‘The future’ has proven itself to be a junkyard, littered with dead-ends and unfulfilled promises. Jetpacks, hovercars, salvation and/or destruction by alien intelligence (who, it turns out, couldn’t give a rats about us apes) – even those air skateboards from Back to the Future II. As it turns out, time travel is implausible, and space is actually cold, boring, and nausea-inducingly vast.. And am I the only one who considers NASA a wasteful extravagance? The coolest thing that ever happened in the space program was that nappy-wearing psychpath astronaut Lisa Nowak. Who cares if whitey’s on the moon, really? So the future’s over-rated, and space is boring, sure. But more than those two, the most striking imaginative cul-de-sac, the grandest ‘battery failure’ of the past’s futures, has been the death of the robot imagination.
In a recent ‘Slices’ DVD interview, Underground Resistance’s Mike Banks talked movingly about the impact of hearing Kraftwerk as a kid: “When we were kids and we listened to Kraftwerk, we thought they was robots. We figured ‘Hey man, this is some cool shit’ and the guys was robots. We never thought ‘black Kraftwerk’ or ‘white Kraftwerk’ – it was just ‘Kraftwerk’. And the shit was funky and it permaeated the inner city.” It’s cute imagining ‘lil Mike dreaming of robots, but boyish chuckles aside, what’s so touching about the comment is the bitter, metallic taste it leaves in my all too human mouth. Fact is, we gave up dreaming of a future filled with electro-hearted robots in the mid ‘80s.
Tokyo was always the place to go and dream of robots – this is the city, after all, that created Astro Boy. And just like ‘2001: A Space Odyssey’ was set in the improbable recent past of six years ago (a year marked by a lot of things, but not by jealous, vengeful robots named Hal 9000), so Astro himself was meant to have been born in 2003, in Takadanobaba, of all places. Takadanobaba might sound like the name of an ‘end of level’ boss to be defeated in a Nintendo game, but it’s actually a faded, glum, crowded inner-city Tokyo area between the glowing, glistening metropolii of Shinjuku and Ikebukuro – a place on the tracks between two cities and that’s fallen into the cracks between two mutating, sprawling neon, concrete and silicon realities of the future. They’re realities that are both bleak and entertaining, but whilst the ATMs and ticketing machines do talk to you in a friendly way (more than the locals, at any rate), there are no robots. And especially three clicks down in ‘Baba. It’s the last place you’d expect to see robots created. Middle-aged hookers, undergraduates and obnoxious beer-toting English teachers sure, but not robots. That’s just the happo-shu talking.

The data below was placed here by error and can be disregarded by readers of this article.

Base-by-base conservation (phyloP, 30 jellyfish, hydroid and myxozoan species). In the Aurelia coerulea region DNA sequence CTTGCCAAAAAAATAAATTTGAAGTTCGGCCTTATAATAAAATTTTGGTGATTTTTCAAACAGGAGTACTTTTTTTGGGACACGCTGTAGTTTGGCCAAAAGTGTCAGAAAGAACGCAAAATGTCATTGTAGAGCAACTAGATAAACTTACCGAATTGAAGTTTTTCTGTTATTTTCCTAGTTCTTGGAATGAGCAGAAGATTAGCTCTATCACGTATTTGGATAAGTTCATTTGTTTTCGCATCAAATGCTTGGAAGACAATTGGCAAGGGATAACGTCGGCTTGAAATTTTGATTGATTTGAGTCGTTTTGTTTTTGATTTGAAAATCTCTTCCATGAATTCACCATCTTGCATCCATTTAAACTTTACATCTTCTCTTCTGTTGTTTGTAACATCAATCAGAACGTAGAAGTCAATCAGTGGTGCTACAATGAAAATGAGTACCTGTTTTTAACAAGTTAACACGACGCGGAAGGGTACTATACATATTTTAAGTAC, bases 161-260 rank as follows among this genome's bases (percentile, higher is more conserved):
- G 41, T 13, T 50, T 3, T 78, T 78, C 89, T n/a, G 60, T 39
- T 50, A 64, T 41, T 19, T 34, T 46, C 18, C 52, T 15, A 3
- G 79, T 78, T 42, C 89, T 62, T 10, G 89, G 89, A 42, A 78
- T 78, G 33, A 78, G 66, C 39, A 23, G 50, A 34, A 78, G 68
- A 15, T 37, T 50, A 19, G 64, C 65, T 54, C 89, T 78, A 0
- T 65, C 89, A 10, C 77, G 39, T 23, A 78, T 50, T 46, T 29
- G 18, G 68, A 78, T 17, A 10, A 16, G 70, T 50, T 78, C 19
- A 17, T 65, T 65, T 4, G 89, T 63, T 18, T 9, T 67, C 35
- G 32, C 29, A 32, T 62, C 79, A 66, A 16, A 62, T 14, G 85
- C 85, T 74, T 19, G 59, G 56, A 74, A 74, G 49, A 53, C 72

But Astro, with his 100,000 horsepower, his jetboot legs and his all-powerful arse-mounted lasers, does survive in Takadanobaba, as a ghostly presence whose spectre haunts the walls of the underpass on murals, and in the jingle, programmed to the melody of the theme tune, that greets the arrival and departure of the trains running north-south between Shinjuku and Ikebukuro. On a cold, rainy Saturday night, between the vomited ramen and backlit signs advertising Irish theme pubs and massage parlours, it’s a forlorn melody. But with your eyes closed and your headphones on, even the most jaded robot-loving commuter could still lose themselves in Tezuka Osamu’s visionary comics, or the high-tech soul of UR, dreaming of Kraftwerk dreaming of robots. Even in ‘Baba. Until the fateful day I saw Kraftwerk’s robots come alive in Tokyo. That was the day my own robot imagination came to dust.
I caught a monorail over Tokyo Bay, to an island reclaimed for the future (from garbage). We went past Sega’s ‘Joypolis’, and saw a father and daughter being jiggled in a simulated ride, wearing ‘VR’ goggles and huge, sharp-toothed smiles. The gig started on time, and Kraftwerk delivered a hyperefficient summary of their greatness, without smiles or interruptions. All the classics, accompanied by an integrated visual presentation, played beautifully – the whole show slickened by the streamlining of digital technology, delivered on three laptops (revealing an imaginative superhighway that has led somewhere). But then, as the climax of the stage show, Kraftwerk unveiled their robots. What were they? Torsos, with jerky metal arms and showroom dummy heads styled after the faces of the group’s present lineup. It was kitsch, it was cute, it was gutting. It did unto my robot dreams ‘Rockin AB’ from the Simpsons’ ‘Duff Gardens’ episode did for hip-hop, democracy and alcohol marketing, all in one break-down. It crushed them, like an empty can.
A robot future was a better future – Mad Mike talks in the same interview about how Kraftwerk came and ‘hi-teched’ the mindset of inner-city Detroit youth, giving the first-wave of techno innovators a dream of a brighter world. But the robots, and their future, never came – Detroit, Takadonobaba – the revolution never happened, then it returned as a cute setpiece in the middle of an erstwhile junkspace. No wonder techno floundered – they were no longer able to dream. Back to you, Mike: “We need some hi-tech motherfuckers to come through. Until that, kiss my ass.”
Originally published in Inpress, March '07
© Peter Chambers 2007
in which the naked chimp is unmasked, his machines debugged, and his bugbears debunked
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